To dispense with details can reduce complexity. Information is degraded or can be broken down into attention layers to be brought to the surface when there is interest (in the principle of onions). »Detail-Mining« would be a suitable term for it.

 

Simplicity is a high-risk affair because it means you are betting that fewer features will deliver greatest value.

Source: John Maeda on Twitter

 

If you banish more and more details from the visible layer, you run the risk of focusing too much on the surface and not shaping or forgetting the layers below. A loss of detail should not lead to a loss of design, but should rather encourage you to understand complexity as a single layer in the system, to think, to design and to make it usable. This applies to any form of design. “Flat design” should not promote “Flat perception” . Details don’t have to devour our attention spans at the surface, but they can expand the context elsewhere. And perhaps from time to time we need details as a little irritation to pause, let ourselves in and understand.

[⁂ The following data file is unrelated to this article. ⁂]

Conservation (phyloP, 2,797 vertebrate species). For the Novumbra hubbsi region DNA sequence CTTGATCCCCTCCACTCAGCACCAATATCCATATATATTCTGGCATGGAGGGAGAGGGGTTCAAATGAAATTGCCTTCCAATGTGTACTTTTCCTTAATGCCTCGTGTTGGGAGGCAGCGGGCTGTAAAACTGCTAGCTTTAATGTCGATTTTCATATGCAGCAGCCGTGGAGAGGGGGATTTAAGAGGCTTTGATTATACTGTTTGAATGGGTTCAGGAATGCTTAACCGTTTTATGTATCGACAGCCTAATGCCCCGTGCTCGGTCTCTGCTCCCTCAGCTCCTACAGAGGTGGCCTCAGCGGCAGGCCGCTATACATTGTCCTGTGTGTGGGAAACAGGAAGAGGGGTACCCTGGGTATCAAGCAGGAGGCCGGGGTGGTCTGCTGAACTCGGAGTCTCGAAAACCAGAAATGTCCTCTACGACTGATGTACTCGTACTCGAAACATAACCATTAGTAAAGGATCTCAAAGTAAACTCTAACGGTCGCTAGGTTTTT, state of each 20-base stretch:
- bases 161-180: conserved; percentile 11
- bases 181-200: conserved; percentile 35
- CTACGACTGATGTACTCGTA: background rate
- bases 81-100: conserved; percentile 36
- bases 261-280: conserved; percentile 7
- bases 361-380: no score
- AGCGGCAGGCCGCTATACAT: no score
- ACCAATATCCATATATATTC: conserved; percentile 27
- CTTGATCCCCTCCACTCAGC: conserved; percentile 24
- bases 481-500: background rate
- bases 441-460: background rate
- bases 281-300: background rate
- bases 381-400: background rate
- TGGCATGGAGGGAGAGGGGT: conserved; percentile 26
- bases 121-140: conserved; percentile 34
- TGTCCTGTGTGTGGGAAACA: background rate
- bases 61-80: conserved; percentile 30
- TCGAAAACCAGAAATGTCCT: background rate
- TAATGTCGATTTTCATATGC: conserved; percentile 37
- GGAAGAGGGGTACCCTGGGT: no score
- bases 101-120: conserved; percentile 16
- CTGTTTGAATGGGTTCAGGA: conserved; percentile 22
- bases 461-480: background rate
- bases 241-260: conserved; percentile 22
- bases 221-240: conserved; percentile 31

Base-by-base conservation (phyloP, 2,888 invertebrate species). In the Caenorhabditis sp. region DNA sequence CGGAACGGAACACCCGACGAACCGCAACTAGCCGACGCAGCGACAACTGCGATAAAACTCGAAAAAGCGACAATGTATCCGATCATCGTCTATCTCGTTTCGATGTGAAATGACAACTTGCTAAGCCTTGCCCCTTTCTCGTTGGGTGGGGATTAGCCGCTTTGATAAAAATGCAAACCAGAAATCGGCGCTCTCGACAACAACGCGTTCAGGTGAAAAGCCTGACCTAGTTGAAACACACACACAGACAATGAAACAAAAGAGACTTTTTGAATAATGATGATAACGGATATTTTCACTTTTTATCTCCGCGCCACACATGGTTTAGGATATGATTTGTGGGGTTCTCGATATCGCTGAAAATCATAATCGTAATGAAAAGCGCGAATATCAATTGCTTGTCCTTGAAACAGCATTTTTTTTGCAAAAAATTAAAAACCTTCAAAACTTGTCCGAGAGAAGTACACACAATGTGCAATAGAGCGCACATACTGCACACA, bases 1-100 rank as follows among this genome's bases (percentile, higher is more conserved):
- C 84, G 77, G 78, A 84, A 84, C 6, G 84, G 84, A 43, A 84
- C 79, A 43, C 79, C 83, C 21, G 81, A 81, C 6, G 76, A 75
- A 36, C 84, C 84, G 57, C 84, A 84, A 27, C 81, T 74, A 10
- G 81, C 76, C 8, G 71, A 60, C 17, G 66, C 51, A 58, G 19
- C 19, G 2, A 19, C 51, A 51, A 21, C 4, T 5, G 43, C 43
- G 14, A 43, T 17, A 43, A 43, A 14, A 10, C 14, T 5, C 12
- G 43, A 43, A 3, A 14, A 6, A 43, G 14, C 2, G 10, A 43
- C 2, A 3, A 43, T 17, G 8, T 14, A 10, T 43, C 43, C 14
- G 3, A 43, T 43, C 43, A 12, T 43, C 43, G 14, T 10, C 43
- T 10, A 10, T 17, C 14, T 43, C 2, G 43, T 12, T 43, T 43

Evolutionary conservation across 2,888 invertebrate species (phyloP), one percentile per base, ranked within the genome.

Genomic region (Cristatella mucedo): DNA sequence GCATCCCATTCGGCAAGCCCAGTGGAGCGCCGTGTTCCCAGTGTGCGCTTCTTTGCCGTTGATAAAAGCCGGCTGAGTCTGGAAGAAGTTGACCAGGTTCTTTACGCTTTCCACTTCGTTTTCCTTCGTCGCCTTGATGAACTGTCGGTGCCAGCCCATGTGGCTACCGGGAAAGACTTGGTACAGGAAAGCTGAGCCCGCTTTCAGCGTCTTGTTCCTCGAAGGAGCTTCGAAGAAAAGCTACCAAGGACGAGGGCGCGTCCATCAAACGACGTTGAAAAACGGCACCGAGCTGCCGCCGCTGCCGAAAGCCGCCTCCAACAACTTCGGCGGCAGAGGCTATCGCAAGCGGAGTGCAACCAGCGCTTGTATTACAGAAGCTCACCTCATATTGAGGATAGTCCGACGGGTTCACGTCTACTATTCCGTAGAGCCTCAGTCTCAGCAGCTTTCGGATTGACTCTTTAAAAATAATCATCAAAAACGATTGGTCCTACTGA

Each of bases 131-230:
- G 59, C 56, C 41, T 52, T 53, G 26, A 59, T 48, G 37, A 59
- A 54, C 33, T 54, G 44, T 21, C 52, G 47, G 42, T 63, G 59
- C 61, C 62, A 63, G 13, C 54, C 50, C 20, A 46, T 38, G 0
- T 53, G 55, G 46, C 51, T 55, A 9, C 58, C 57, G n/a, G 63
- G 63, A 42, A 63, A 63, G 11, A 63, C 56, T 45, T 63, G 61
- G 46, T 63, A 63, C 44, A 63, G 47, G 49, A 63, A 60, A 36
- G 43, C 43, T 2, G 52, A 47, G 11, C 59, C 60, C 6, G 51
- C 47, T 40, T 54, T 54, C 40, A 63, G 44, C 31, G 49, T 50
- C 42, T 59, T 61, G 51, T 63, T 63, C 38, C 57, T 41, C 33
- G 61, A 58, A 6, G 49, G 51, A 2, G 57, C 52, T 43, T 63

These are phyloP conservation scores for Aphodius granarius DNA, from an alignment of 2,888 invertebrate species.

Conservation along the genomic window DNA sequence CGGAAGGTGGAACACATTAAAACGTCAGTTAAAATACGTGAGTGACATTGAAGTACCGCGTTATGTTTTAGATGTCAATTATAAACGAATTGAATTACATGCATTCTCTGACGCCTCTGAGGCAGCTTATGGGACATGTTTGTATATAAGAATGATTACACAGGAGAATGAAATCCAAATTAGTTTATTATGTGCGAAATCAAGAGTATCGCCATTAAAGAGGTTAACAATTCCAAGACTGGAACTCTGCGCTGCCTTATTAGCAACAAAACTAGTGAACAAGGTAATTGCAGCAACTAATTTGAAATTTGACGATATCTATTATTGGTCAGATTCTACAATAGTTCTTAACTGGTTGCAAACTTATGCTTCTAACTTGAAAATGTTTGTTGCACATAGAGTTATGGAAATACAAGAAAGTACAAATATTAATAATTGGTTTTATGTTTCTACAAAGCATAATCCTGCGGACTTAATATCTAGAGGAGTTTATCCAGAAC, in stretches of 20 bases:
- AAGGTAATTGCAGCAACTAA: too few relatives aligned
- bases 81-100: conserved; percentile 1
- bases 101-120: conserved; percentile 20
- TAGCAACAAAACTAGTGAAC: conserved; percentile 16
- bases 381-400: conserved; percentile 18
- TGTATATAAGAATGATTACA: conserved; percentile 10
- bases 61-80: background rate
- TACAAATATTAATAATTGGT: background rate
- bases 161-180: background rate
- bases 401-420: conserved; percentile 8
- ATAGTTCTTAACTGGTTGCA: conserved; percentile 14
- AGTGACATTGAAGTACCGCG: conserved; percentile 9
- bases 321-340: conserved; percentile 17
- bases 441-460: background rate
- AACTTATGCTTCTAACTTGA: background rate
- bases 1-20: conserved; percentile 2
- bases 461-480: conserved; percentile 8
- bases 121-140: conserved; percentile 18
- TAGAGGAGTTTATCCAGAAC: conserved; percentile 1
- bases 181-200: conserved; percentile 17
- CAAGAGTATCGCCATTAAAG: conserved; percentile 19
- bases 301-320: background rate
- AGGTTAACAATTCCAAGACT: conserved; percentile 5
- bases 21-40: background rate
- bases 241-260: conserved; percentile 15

¹ The term “surface design” in the sense of styling is unpopular in design circles and provokes defensive reactions. Design claims to be well thought-out and well-founded. If, however, the design continues under the surface and functions and information do not dry up there but rather begin to bubble through good design, the design of “user interfaces” has a recognized and sustainable meaning.